In this scenario, the defendants usually will have pre-agreed that their ultimate contribution to the settlement will equate to the ratio of their respective offer to the collective sum offered. For example, Defendant A, whose offer represented 26.3% of the total offer, will fund 26.3% of the total of $1,950,000, or $513,158.89. (Note that this is $13,158.89 higher than the nominal amount of Defendant A’s offer).


Practice tip: a party making an offer in the context of such a Double-Blind Offer process should be reminded that if a settlement results then its ultimate contribution will exceed the nominal amount of its offer and, therefore, its representatives should run the numbers in advance to confirm they have settlement authority at that level. For example, a party representative who offers $900,000 as part of a double-blind offer process in which the “closing percentage” is 90%, should make sure the company has authorized an offer up to $950,000, as that’s the maximum amount to which it will be bound should the amount of plaintiff’s demand be within 10% of defendant’s offer. Likewise, a plaintiff making a demand must recognize that a settlement, if it ensues, will be lower than the dollar amount of that demand.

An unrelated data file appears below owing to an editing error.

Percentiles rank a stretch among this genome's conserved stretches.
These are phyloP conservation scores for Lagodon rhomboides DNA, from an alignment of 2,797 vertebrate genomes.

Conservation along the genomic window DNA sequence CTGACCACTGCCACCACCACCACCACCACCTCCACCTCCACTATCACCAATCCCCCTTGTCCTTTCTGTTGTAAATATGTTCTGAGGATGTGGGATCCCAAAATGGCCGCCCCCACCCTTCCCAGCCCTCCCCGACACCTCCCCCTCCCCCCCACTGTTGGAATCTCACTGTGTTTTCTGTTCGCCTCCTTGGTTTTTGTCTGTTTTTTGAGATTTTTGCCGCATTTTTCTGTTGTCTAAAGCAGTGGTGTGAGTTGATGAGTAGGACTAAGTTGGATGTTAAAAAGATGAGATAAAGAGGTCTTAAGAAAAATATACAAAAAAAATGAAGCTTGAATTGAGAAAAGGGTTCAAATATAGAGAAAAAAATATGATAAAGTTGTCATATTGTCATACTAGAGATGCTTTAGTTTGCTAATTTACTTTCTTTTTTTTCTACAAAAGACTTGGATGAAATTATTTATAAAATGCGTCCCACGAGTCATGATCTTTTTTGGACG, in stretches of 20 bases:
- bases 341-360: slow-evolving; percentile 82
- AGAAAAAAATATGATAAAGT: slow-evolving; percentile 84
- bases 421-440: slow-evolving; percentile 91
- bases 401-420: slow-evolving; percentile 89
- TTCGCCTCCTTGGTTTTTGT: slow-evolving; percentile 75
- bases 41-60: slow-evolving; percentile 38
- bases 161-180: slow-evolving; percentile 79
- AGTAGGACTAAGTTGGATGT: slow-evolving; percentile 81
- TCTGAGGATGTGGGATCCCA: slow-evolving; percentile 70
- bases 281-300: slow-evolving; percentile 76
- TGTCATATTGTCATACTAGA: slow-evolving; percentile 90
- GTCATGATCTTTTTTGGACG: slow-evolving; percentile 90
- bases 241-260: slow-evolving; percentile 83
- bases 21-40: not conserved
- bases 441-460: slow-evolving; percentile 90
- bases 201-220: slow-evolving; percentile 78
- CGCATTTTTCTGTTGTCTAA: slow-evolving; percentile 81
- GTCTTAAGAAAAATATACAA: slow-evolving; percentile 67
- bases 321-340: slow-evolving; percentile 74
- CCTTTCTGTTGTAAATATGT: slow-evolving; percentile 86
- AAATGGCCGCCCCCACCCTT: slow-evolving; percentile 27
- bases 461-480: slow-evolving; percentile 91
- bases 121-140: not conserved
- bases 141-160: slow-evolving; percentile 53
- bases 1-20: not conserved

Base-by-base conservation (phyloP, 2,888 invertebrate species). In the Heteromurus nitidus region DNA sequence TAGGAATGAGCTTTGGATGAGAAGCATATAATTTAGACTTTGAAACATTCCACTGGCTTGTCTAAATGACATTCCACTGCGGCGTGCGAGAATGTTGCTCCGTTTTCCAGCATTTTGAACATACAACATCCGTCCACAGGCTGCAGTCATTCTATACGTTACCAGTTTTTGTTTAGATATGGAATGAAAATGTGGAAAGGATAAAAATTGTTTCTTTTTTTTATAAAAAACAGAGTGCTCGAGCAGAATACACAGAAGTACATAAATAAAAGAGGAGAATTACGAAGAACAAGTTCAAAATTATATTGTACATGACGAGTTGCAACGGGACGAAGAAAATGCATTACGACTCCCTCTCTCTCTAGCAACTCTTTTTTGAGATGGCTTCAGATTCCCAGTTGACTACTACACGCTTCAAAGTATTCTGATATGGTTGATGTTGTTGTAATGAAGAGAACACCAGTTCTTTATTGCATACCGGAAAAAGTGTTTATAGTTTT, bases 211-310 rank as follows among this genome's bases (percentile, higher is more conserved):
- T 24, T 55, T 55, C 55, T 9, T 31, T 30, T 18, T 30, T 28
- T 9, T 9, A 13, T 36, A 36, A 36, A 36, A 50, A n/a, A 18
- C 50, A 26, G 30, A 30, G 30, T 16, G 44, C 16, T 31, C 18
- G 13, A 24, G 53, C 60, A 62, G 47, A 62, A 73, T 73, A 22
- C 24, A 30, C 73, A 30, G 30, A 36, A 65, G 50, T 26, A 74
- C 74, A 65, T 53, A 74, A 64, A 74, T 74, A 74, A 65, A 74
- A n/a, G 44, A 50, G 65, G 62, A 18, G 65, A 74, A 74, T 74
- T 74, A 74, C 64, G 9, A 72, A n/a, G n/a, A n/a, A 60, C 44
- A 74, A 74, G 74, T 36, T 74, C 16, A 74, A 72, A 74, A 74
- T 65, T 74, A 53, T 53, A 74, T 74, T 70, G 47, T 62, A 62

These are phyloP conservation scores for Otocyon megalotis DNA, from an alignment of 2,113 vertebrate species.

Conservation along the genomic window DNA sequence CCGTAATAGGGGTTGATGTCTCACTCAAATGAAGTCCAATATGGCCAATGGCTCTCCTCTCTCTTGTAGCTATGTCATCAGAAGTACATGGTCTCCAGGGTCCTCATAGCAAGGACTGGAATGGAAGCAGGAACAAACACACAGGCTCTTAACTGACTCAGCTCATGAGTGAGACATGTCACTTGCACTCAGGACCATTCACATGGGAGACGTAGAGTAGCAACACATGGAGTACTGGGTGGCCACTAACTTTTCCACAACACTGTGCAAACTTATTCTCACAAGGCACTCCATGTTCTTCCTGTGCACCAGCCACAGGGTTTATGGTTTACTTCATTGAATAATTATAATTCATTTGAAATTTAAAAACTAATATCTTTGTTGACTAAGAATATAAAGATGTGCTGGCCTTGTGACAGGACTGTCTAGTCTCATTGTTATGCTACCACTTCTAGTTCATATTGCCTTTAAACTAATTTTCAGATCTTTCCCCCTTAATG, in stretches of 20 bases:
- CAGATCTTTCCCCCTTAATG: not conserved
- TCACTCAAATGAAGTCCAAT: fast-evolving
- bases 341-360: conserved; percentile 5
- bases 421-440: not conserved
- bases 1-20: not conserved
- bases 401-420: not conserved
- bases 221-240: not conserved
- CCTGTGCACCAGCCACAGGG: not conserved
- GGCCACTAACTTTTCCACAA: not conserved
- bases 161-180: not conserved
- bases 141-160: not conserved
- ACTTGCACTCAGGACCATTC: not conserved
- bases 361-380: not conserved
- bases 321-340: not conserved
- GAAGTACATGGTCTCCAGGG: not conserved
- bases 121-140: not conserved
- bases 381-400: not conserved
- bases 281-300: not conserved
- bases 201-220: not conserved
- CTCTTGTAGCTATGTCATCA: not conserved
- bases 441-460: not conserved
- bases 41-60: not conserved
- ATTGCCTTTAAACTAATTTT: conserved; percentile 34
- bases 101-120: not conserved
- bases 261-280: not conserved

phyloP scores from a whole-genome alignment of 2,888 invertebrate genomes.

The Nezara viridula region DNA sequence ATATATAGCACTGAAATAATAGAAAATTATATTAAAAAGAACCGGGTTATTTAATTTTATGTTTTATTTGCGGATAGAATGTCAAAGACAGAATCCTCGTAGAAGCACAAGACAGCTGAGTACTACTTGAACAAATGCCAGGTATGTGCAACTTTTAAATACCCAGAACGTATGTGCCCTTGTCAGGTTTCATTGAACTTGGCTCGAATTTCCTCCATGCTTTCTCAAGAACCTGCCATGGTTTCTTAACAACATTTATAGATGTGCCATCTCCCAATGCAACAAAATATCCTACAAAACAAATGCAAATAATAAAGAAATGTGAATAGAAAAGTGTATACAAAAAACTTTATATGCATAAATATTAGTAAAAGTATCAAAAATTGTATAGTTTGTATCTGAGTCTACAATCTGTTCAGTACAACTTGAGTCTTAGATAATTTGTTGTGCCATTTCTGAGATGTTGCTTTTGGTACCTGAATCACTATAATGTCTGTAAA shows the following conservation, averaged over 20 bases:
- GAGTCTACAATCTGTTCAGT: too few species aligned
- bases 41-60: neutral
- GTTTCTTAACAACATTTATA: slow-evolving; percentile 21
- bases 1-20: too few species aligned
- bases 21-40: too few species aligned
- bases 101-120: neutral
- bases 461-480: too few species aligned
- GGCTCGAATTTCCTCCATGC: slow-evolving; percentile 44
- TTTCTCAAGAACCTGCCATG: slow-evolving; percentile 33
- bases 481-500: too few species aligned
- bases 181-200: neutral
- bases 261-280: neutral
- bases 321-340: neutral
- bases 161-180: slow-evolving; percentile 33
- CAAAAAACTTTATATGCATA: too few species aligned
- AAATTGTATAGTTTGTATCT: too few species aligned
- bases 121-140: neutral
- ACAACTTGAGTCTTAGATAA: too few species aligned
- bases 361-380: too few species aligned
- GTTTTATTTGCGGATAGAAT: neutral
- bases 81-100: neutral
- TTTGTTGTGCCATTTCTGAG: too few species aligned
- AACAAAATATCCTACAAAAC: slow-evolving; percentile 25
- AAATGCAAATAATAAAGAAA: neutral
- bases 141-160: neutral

Why this method is often effective in overcoming deadlocks


While an experienced mediator will be proficient in multiple resolution methods that are effective in various circumstances, the Double-Blind Offer Method is particularly effective in facilitating resolution in the face of a party or parties who are reluctant to make a significant move in whole or in part because of ”process” concerns. For example, a party may have a legitimate concern that conveying to the other party a significant move could lead to a loss of credibility or an unwarranted expectation as to the amount of settlement authority. This may be of particular concern where the parties or counsel anticipate prospective settlement negotiations in the context of future disputes arising from other matters. Defendants can be reluctant to reach a point where their next-to-final offer doesn’t result in settlement, yet becomes a perceived floor at subsequent negotiations.

Similarly, a party may fear a loss of credibility if it openly makes a large move when earlier in the mediation it conveyed the impression it would not move to such a dollar range. And, in multi-defendant actions, the double-blind method can overcome a defendant’s reluctance to offer an amount in excess of what it believes is its “fair allocation” relative to co-defendants, as the defendant will not learn in advance what any other defendant will be offering.


In such instances, the double-blind offer procedure affords a methodological “veil” that can allow the parties more flexibility. The procedure repositions the negotiation such that the perceived cause of moving “too much” shifts to the process and thus away from the negotiators. This often frees up the negotiators sufficiently to overcome what otherwise appeared to be an unbridgeable impasse.